Equity finance

Equity finance is the process of raising capital through the sale of some shares in your company in return for cash. The money can then be used to take on more staff, purchase equipment or invest in product development, which can in turn increase the value of your stake in the business without the worry of having to pay off loans and accrued interest. This can be useful for startup businesses which have not yet turned a profit but are showing signs of rapid growth – much like many innovative technology businesses we are seeing emerge today. However, the only downside is that you will no longer own the entire stake in the business, but there is real value in bringing an investor on board as it allows you to tap into their knowledge and expertise – they want your company to grow just as much as you do!

We have backed many excellent women founders with equity funding, and it has allowed them to take their businesses to the next level. In January this year, GC Angels co-invested as part of a £260,000 equity funding round in Immersify Education, a Salford-based EdTech start-up. The company provides learning tools for university students using augmented reality, interactive animation, gamification and personalised learning. Whilst the founder, Chloe Barrett, had launched a research-driven pilot across eight universities, she required capital to build out her development team and prepare her product for the market. Following the investment, the company is now targeting an official launch in the 2020/21 academic year.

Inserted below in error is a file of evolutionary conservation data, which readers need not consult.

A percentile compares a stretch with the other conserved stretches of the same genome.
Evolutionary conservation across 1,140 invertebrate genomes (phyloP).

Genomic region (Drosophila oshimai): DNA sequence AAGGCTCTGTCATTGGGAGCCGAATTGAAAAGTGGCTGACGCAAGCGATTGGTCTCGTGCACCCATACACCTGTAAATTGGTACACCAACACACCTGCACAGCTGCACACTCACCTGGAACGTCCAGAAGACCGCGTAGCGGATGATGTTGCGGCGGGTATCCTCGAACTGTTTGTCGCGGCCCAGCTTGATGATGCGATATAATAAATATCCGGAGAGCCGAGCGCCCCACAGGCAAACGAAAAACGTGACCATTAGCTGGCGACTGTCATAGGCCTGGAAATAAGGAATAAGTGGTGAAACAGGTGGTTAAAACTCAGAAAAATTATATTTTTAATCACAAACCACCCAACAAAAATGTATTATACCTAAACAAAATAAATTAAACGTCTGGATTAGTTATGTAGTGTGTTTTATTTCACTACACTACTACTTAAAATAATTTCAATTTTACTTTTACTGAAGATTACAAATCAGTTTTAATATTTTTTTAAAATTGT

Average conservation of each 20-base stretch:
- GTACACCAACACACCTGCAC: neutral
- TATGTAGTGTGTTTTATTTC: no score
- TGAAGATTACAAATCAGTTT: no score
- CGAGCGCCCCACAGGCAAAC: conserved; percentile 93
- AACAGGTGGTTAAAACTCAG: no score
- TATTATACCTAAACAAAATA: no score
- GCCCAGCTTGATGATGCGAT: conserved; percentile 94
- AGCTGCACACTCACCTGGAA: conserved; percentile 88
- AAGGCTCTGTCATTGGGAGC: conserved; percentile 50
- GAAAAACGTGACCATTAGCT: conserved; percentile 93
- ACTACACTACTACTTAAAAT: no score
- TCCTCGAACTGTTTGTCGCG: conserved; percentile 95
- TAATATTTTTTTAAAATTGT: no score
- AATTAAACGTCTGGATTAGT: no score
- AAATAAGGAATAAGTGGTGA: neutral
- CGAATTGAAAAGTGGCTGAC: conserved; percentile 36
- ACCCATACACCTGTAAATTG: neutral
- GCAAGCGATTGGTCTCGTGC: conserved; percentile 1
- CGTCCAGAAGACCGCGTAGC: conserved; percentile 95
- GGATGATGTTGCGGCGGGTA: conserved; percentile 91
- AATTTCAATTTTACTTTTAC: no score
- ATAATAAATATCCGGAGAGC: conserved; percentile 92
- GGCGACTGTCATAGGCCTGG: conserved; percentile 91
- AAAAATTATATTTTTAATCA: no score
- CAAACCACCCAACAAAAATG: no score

Stories such as Immersify Education show what founders can do with the right funding behind them; all the more reason why it’s staggering to see that only one per cent of venture capital funding in the UK goes to all-female teams. GC Angels is striving to invest as equally as possible into entrepreneurs with funding ranging between £100,000 and £2m. Not only because it’s the right thing to do, but because it is estimated that up to £250bn could be added to the UK economy if women started and scaled their business at the same rate as men.

If that doesn’t inspire you, then you could always attend our events in Greater Manchester. Before the COVID pandemic, we hosted regular ‘#LaterPitches’ and ‘We Smash Barriers’ events – something I am keen to restart once social distancing guidelines are relaxed – providing ambitious women with the opportunity to hear and learn from other successful female business leaders.